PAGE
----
As we read on he finally names his wife. "All my goods and Chattels what some ever I have moveable and unmoveable I give to Elizabeth Portis my loving wife and Mary Portis my Youngest Daughter whom I make Joynt Executrixes of this my Last Will and Testament..." What? Mary is an joint executrix? According to my records, she would have been about a year old at the time of the writing. Maybe that was written like that so both would be in the "estate" and taken care of until Mary reaches 21.

"In Witness Whereof I have hereto set my hand this twenty sixth day of March in ye year of our Lord 1724." And with a shaky hand, unlike the writing in the Will, he signs his name. Notice there isn't a "his mark X" within his signature as there is with one of the witnesses. William did know how to write. Whoopee, another thing revealed?

The witnesses are (as best I can make out): Richard Kerk and Edward Ayscough. There's Edward again. I will have to track this person down to see if there is a marriage and spouse name for him. It might take awhile because the records be in another parish...God only knows where... Edward I believe could be my best clue to which Lincolnshire family William belongs to. The Will didn't shed any light at all except maybe the naming practice with John - being the first son - named after William's father.

Added to the Will 14 Apr 1724, not declared as a "Codicil." 

The page above is an add-on, not declared as a "Codicil" like it was typically done. It is dated a couple weeks after the front side of the Will. This would mean William didn't die when the original was written. Margaret said it is common to have the Will written on the "death bed" and shortly after that day or next couple days the person died.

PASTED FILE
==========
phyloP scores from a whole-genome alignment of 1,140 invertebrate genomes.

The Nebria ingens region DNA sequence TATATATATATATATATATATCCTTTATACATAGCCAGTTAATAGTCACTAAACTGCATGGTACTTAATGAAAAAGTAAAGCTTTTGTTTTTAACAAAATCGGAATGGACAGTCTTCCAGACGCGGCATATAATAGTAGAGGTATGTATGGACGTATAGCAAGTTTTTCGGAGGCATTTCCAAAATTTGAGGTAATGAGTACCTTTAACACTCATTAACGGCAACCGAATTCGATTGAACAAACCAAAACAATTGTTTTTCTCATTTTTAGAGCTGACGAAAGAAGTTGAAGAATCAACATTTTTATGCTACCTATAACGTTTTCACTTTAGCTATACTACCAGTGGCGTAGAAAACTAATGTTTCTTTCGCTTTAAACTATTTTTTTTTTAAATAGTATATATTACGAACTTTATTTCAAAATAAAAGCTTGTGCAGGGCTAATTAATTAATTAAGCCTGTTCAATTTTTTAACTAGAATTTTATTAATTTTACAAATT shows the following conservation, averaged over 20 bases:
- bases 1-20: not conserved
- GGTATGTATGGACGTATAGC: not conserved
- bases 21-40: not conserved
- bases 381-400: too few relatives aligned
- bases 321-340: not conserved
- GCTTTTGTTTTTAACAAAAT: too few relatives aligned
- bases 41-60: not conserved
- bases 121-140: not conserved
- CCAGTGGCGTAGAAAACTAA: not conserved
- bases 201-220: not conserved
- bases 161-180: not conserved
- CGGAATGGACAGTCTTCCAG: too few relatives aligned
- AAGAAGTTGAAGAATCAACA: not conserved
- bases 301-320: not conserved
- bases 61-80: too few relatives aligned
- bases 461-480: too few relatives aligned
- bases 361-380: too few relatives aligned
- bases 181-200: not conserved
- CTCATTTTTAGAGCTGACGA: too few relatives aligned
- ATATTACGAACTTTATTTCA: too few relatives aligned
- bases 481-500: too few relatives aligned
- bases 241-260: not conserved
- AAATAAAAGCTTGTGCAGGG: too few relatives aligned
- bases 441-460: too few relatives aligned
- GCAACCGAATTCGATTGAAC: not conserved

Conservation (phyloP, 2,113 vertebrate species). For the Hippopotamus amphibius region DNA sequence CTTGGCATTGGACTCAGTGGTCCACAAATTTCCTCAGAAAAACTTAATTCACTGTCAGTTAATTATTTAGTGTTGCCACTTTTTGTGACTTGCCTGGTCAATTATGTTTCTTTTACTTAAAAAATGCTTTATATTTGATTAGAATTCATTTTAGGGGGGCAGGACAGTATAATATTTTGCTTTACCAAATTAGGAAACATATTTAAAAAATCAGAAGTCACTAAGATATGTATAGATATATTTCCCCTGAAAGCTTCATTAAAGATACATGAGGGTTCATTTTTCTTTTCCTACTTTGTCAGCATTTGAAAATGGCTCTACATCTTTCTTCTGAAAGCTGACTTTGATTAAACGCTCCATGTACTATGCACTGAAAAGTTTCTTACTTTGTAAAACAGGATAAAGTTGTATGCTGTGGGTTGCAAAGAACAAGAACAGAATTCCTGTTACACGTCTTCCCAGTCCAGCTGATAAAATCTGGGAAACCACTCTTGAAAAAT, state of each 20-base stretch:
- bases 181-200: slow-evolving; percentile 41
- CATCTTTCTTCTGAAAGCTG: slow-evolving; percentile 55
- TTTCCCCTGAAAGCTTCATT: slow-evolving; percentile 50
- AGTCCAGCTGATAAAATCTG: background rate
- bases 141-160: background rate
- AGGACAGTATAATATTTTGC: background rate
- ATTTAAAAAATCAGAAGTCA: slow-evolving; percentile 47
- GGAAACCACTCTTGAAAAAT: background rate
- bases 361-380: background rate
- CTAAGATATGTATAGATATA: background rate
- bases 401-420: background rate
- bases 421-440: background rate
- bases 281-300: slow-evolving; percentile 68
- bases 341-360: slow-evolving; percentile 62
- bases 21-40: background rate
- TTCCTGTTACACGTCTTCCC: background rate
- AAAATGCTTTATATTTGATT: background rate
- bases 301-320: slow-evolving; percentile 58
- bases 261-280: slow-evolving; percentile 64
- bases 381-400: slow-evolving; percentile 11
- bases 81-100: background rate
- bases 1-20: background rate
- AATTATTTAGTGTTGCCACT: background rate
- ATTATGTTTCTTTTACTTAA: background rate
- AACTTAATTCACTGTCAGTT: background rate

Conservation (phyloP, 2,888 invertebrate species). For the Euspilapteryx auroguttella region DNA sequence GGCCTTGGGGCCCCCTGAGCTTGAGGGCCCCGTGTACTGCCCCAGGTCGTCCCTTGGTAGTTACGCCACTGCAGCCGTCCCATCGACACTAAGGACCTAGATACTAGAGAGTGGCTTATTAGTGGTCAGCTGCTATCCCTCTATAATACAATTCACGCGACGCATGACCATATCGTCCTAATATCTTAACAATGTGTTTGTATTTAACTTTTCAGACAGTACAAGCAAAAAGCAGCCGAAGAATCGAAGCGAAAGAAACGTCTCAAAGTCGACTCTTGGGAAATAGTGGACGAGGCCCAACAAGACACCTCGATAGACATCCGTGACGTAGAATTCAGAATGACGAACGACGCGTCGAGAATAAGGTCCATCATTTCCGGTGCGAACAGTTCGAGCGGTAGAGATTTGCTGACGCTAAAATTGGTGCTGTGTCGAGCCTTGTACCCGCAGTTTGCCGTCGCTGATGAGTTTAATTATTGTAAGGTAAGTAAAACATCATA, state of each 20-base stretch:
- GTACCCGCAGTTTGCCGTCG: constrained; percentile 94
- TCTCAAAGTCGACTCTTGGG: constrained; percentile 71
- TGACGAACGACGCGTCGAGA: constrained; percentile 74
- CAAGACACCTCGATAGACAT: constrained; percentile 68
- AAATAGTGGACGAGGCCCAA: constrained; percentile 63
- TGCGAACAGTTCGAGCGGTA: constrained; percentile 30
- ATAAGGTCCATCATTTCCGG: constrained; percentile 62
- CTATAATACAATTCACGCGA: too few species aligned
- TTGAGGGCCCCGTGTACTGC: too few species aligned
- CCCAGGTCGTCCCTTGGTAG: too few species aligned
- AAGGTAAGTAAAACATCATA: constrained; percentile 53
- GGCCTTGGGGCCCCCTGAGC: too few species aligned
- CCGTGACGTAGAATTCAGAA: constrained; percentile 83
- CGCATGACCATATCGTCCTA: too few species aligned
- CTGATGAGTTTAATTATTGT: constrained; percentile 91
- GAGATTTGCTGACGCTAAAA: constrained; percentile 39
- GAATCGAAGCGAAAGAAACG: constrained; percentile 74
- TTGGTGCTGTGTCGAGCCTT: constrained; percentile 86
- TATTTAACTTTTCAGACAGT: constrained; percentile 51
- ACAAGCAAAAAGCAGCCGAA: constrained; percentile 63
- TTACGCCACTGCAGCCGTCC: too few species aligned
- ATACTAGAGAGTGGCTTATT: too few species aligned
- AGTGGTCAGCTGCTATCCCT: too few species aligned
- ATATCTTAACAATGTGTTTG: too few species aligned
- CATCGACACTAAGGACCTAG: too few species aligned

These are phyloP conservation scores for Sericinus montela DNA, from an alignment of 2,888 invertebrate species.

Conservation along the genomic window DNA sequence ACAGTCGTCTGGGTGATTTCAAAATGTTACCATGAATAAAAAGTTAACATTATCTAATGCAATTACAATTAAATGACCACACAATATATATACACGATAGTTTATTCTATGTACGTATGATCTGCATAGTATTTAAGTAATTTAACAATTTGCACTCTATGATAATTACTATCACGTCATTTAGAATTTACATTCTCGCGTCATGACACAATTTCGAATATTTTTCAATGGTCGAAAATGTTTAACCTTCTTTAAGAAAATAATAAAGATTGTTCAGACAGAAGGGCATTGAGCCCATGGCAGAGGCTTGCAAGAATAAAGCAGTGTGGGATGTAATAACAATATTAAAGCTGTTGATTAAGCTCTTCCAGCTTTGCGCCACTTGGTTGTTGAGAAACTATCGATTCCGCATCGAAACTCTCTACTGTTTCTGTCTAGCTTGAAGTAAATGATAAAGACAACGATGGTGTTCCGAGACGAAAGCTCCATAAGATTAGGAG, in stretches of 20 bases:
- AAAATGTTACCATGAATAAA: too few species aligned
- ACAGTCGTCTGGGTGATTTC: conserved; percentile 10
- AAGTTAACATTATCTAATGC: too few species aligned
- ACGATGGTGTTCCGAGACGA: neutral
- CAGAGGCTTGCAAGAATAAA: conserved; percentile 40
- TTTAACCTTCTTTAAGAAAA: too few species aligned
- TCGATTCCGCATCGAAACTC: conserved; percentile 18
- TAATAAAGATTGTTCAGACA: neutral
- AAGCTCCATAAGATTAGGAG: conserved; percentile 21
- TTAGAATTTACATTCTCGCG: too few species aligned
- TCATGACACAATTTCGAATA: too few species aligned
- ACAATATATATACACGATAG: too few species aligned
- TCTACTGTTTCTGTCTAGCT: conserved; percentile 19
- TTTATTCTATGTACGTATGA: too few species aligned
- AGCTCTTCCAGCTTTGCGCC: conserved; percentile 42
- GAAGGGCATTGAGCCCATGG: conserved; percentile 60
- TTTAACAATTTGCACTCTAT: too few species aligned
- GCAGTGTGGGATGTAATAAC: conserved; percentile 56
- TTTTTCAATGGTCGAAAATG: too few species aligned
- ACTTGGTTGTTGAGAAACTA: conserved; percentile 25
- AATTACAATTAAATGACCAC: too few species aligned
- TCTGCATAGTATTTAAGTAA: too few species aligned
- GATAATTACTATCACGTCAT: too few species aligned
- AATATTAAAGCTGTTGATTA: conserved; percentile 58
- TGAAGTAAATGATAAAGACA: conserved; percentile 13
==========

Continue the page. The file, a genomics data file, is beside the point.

William seemed to have forgotten his brother John Portis and "My Brothers" John Martin and Tho- Taler or Talen (Taylor?)... Margaret says these two could be brothers-in-law. A clue! William has two sisters. I want to sing the "Blue's Clues" song...

It seems William is holding these men in trust of his children just in case his underage children - still living - "take security" with one of those three men if Elizabeth, his loving wife "should marry again to another husband." Could that mean he didn't want his children to be under the same roof with a step-father? Would he much rather have them under the care of his brother or sisters' husbands?

No matter, Elizabeth, as far as I can tell, didn't remarry. I found a burial record for who I believe is Elizabeth – 3 May 1758 "an ancient poor widow" (Tetney parish record) – this date is well after all the children, even Mary, would have attained the age of 21. Mary passed away sometime in 1728 about age 5.

I don't know much about this family at all and have only a couple clues for further searching. A couple clues might not be enough. I am not sure Edward Ayscough is connected to the family. William and Elizabeth didn't have a daughter old enough to be the spouse of Edward, so he might be another brother-in-law married to a sister of his wife? Or maybe William is the cousin to the other William (1716 Will) and Edward is somehow connected to that family. Both families lived in Tetney parish around the same time. There must be a connection, but how? I know the other William's daughter Jane married a John Ayscough. Could he be a brother or son to Edward? Oh, to throw a wrench into the mix...Edward could also just be that guy in the parish who witnesses everything and has no connection at all. Hmmm...

William (& Elizabeth) of Tetney family are now on my Family History Library trip's ToDo list. My quest in October will be to solve several mysteries, and the marriage record of this couple is one of them. Will I succeed during my eight-day trip or will it take me seven years more like it did to find Joseph?

I've got my work cut out.

1 comment:

  1. Nice work, Karen. You are becoming quite good in your will transcription. Thank you for helping with Silas Dollen, Yeoman of Westbuckland will. I recognize the phrase, "Good and Lawful Money of Great Brittain."

    I really love that he bequeathed his soul to God to inherit everlasting life! Very Cool!